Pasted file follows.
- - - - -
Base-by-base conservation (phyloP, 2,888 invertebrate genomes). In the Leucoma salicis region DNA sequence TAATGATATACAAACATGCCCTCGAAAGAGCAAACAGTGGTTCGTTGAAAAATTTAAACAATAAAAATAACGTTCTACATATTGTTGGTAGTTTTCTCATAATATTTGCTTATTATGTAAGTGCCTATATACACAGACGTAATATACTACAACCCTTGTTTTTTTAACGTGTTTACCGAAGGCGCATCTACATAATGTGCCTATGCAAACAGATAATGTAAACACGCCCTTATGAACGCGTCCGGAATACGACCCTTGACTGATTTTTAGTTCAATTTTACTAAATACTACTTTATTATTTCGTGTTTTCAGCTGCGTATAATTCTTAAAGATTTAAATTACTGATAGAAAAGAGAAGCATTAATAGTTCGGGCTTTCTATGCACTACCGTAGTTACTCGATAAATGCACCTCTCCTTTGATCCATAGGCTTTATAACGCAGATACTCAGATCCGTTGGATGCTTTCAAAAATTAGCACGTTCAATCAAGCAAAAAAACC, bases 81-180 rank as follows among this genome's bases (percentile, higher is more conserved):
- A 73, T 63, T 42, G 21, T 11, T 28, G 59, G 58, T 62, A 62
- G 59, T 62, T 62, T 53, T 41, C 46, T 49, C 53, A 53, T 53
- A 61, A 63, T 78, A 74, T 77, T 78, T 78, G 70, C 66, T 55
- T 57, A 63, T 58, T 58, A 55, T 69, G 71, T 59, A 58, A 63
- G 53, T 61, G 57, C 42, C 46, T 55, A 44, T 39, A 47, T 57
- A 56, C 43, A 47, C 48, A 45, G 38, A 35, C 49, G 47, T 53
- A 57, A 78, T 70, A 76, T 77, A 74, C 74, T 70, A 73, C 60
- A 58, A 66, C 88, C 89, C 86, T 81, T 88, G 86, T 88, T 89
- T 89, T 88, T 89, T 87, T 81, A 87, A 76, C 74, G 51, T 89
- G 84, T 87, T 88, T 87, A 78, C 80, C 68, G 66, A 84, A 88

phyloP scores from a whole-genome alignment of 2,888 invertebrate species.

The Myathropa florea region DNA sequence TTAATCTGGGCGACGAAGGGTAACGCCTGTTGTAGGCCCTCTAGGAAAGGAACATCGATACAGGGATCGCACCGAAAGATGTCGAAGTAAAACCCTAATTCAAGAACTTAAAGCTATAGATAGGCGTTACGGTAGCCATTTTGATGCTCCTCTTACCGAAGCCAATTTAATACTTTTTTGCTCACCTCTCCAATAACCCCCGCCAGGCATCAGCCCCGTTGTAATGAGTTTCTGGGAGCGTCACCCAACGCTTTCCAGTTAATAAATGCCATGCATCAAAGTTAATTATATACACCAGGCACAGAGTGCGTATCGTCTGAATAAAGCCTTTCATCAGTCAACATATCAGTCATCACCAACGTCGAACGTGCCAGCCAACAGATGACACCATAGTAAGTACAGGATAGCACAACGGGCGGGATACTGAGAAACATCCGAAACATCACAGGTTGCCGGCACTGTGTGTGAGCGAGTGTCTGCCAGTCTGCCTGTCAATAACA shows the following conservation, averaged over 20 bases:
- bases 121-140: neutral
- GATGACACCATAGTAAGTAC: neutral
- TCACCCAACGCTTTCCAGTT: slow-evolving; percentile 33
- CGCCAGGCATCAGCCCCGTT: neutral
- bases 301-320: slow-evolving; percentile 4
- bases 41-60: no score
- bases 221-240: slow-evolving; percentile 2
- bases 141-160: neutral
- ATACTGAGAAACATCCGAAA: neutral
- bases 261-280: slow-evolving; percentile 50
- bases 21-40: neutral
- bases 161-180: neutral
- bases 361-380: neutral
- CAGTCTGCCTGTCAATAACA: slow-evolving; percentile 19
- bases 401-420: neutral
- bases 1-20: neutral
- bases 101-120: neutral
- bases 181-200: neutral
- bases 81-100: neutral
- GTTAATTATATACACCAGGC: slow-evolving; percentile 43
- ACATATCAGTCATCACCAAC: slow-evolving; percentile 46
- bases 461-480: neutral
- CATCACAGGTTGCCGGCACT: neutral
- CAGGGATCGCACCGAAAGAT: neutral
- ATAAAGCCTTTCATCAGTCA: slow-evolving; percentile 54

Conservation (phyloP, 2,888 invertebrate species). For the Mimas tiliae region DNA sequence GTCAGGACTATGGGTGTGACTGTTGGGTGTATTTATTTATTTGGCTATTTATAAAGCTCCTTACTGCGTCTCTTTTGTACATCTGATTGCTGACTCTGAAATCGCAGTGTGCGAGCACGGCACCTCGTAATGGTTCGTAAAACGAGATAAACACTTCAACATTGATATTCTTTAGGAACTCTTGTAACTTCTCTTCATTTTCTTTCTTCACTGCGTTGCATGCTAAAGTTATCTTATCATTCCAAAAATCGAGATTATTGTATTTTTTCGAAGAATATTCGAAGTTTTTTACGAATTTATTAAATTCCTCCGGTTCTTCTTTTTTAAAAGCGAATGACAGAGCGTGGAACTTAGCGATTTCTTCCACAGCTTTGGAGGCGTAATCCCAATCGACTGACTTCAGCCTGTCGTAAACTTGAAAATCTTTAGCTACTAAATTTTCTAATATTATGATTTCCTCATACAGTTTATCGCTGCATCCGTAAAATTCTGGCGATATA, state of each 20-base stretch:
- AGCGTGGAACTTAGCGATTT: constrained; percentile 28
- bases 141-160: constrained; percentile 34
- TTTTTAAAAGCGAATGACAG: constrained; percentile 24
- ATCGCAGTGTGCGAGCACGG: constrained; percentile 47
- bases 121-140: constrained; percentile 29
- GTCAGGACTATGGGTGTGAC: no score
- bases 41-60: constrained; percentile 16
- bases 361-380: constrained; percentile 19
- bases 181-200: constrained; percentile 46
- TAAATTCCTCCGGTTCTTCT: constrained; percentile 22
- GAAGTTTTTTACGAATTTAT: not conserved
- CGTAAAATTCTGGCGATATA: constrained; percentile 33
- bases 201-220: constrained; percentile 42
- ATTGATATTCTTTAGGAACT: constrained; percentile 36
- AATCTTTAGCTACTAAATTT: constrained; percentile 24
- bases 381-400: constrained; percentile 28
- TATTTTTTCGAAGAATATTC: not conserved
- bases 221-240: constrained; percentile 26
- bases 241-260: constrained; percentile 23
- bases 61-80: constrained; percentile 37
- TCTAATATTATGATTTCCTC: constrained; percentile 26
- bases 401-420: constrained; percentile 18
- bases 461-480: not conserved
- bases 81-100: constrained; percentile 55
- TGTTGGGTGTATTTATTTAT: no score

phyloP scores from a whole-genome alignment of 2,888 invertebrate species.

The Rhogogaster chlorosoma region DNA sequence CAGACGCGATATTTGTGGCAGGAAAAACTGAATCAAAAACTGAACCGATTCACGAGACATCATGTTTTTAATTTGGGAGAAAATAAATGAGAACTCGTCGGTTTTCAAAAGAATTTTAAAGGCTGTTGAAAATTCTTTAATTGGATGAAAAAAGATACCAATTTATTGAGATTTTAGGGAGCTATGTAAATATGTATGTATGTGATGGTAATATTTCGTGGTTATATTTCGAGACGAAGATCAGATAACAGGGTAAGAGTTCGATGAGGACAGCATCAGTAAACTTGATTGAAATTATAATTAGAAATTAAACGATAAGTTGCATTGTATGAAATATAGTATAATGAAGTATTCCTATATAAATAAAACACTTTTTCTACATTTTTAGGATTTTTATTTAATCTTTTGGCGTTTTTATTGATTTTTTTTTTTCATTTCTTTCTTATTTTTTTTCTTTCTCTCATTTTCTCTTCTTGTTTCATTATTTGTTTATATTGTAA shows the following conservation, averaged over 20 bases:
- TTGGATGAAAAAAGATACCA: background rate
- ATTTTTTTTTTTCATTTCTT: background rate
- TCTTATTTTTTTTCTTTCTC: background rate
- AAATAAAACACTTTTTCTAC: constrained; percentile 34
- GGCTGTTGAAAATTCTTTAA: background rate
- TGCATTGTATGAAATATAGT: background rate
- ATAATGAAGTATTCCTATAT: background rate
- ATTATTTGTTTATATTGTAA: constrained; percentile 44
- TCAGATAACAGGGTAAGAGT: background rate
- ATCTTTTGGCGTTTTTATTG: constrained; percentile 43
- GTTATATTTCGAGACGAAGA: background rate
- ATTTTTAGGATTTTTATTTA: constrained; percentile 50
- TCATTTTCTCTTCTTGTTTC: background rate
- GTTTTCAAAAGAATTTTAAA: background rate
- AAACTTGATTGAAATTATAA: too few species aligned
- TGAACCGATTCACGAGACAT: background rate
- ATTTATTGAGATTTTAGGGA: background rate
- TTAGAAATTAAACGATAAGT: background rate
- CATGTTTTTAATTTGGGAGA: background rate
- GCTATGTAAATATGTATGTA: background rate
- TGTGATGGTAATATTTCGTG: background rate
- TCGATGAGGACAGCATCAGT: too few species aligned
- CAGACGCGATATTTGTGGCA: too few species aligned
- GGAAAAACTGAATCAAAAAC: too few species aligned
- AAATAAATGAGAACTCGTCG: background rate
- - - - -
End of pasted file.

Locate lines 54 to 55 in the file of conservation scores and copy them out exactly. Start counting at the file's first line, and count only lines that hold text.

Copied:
- AATCTTTAGCTACTAAATTT: constrained; percentile 24
- bases 381-400: constrained; percentile 28